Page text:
The sun had started its descent into the mountains, layering shadow upon shadow beyond the walls outside Solitude. It was easy for the two of them to become one with those shadows, ducking down and slinking silently along the eastern wall and watching Gulum-Ei making his way warily down the hillside toward Katla’s farm. From time to time, he paused to look back over his shoulder, almost as if he could feel them following him, and then he resumed his journey. When he reached the edge of the docks, he lingered there for a long while, looking left and right, glancing behind him for signs of life in every shadow, but he never caught on they were following and finally picked up his feet again.
By the time Rune and Ginna reached the docks, it was almost dark, making it even easier for them to slip along the water’s edge undetected by the guards. They followed until they reached the East Empire Company shed and watched as Gulum-Ei slipped inside the building. Rune stood guard while Ginna picked the lock, and within a matter minutes they were safely inside.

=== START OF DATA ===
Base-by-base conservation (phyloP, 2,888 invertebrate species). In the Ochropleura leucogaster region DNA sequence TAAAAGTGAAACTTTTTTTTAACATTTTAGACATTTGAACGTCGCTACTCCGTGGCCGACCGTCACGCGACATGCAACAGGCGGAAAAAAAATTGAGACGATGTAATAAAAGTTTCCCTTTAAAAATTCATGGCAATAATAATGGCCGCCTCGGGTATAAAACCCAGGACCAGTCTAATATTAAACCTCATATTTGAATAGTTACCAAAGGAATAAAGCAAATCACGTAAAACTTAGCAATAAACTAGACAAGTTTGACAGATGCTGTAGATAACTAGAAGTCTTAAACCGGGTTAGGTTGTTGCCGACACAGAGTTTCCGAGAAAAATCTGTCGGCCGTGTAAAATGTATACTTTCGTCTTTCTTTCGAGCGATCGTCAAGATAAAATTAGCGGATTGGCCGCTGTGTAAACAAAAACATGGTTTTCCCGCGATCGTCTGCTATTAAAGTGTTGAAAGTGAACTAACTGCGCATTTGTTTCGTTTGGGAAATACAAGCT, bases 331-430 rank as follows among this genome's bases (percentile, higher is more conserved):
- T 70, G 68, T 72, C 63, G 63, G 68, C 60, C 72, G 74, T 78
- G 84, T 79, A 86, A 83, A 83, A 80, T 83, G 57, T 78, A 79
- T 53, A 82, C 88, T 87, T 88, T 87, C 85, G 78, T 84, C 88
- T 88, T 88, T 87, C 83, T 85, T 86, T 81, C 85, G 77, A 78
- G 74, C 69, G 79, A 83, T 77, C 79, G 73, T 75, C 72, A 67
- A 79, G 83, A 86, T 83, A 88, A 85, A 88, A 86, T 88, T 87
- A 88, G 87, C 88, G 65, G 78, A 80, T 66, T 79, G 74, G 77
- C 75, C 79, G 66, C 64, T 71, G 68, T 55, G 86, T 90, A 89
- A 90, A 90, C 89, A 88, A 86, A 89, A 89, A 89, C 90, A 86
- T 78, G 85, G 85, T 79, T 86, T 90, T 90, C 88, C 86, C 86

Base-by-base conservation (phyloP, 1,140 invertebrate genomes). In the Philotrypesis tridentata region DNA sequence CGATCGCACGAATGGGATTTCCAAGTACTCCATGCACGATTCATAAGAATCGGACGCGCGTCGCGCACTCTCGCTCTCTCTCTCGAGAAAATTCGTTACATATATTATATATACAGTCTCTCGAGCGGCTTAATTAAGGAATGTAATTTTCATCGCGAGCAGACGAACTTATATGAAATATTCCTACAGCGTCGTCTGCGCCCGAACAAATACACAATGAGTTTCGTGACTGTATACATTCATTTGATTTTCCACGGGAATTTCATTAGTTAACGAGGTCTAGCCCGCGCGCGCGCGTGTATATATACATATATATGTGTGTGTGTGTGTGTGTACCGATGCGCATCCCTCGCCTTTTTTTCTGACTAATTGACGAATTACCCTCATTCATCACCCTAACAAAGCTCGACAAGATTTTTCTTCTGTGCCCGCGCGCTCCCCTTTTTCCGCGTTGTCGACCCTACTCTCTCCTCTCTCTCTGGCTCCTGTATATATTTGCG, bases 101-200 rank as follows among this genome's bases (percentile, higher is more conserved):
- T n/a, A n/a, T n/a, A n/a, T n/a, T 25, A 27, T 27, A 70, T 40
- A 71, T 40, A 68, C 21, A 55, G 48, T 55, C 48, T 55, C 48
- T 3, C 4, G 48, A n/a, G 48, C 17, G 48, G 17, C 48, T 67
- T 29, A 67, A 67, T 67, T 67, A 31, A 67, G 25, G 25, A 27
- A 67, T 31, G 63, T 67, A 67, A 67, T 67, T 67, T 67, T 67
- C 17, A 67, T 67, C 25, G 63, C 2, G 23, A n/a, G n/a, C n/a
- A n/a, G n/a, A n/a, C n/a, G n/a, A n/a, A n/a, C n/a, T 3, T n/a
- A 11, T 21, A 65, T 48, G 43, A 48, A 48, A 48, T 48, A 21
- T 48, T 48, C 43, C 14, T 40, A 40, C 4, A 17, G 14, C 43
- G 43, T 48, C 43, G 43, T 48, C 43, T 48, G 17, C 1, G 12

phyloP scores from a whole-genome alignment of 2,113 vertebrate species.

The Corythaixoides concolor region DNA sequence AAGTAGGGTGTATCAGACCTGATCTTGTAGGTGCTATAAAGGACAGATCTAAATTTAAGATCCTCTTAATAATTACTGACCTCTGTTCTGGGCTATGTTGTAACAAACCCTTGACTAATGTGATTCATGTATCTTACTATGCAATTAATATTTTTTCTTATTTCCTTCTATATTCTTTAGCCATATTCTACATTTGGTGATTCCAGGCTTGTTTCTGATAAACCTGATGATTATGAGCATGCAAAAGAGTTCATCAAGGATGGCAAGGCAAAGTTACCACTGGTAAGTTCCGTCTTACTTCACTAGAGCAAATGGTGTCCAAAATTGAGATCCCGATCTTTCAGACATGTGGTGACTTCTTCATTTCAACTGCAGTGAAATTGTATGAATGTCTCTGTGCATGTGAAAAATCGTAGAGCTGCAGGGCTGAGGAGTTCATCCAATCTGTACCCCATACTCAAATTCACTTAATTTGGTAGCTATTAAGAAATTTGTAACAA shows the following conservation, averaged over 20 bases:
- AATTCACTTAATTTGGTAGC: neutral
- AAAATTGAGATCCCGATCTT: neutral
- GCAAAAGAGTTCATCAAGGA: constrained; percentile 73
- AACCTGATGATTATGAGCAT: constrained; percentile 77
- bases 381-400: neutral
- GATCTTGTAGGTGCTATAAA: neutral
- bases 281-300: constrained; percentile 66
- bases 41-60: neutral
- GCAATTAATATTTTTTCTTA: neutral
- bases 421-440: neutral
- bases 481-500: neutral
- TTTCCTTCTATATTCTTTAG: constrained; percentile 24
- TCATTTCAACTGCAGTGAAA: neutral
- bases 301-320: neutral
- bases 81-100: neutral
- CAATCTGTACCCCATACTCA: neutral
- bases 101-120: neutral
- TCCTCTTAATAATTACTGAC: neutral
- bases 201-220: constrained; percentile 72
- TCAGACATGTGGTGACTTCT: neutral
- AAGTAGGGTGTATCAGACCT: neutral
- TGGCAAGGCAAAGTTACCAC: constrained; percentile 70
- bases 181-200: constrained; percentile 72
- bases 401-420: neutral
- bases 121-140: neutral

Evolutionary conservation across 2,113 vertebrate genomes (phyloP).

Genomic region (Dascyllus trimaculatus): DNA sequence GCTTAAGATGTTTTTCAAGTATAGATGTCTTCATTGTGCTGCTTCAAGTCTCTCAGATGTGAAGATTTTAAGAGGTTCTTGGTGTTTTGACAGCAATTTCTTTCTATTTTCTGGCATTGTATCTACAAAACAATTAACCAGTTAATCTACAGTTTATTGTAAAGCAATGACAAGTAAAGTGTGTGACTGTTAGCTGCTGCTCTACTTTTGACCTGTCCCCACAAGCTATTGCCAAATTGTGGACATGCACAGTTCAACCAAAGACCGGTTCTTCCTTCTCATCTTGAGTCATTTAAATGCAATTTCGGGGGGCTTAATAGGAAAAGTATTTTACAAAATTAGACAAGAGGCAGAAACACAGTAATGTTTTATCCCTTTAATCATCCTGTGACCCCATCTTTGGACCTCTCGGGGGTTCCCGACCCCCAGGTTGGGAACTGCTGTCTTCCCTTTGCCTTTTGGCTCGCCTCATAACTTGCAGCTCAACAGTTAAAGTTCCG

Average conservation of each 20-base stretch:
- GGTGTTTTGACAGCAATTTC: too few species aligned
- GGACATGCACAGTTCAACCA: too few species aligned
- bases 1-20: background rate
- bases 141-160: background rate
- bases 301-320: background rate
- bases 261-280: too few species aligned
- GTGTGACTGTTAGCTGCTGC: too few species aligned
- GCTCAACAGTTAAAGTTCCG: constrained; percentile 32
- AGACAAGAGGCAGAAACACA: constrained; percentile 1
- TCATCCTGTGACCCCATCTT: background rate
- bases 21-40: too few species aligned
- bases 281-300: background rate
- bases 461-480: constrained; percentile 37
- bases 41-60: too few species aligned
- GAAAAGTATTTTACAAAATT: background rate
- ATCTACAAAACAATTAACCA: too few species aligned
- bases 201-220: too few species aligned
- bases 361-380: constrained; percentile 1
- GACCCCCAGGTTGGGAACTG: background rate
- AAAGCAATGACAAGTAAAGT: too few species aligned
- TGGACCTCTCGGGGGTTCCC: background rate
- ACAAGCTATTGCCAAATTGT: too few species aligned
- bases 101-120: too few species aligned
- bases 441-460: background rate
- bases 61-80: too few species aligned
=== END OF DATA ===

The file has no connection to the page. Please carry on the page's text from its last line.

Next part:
She ducked around the corner and caught a glimpse of their target wandering along the merchandise. So much merchandise, clothing, books, food, weapons and armor; sweet mother of Nocturnal, she wished she’d brought a bigger bag. They could have made a killing in that place had they known what they were walking into, but she resisted the ever-present urge to fill her pockets and surveyed the inside of the warehouse to formulate a gameplan.
There were guards, not many, four or five, but they were all lingering near the center docks, occasionally drawing up their torches to round a small, circular patrol before arriving back at their posts. But the guard could be avoided completely if they stuck to the shadows and made their way along the upper-deck, which looked as if it led clear across the entire warehouse.